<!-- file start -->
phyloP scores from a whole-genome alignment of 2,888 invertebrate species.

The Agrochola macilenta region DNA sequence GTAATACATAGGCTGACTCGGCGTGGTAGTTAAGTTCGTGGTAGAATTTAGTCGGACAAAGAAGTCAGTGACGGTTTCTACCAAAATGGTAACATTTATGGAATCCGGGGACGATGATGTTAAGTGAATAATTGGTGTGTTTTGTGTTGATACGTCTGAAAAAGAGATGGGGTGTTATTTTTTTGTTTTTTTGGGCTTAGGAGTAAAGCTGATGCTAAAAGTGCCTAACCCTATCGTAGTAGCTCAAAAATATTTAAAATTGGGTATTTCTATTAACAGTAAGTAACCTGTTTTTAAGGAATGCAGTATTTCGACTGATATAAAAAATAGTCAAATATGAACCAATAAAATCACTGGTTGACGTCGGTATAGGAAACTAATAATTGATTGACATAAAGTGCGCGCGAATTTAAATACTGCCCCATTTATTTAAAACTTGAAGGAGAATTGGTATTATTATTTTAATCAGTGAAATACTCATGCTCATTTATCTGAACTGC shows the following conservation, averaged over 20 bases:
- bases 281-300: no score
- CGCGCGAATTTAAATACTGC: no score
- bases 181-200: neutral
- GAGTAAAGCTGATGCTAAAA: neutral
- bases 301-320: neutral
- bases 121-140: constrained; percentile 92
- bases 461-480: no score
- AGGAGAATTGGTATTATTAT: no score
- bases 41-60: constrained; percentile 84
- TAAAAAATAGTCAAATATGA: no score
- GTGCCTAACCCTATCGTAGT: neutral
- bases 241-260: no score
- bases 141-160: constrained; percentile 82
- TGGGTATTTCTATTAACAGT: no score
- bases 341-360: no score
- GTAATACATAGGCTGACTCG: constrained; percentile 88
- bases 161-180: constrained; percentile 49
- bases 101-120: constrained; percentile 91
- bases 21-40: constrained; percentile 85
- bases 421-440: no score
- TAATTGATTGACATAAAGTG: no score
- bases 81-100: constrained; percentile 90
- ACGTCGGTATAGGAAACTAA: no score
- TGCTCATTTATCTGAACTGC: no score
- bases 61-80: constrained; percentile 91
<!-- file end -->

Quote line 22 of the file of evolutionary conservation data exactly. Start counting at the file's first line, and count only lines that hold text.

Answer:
- bases 421-440: no score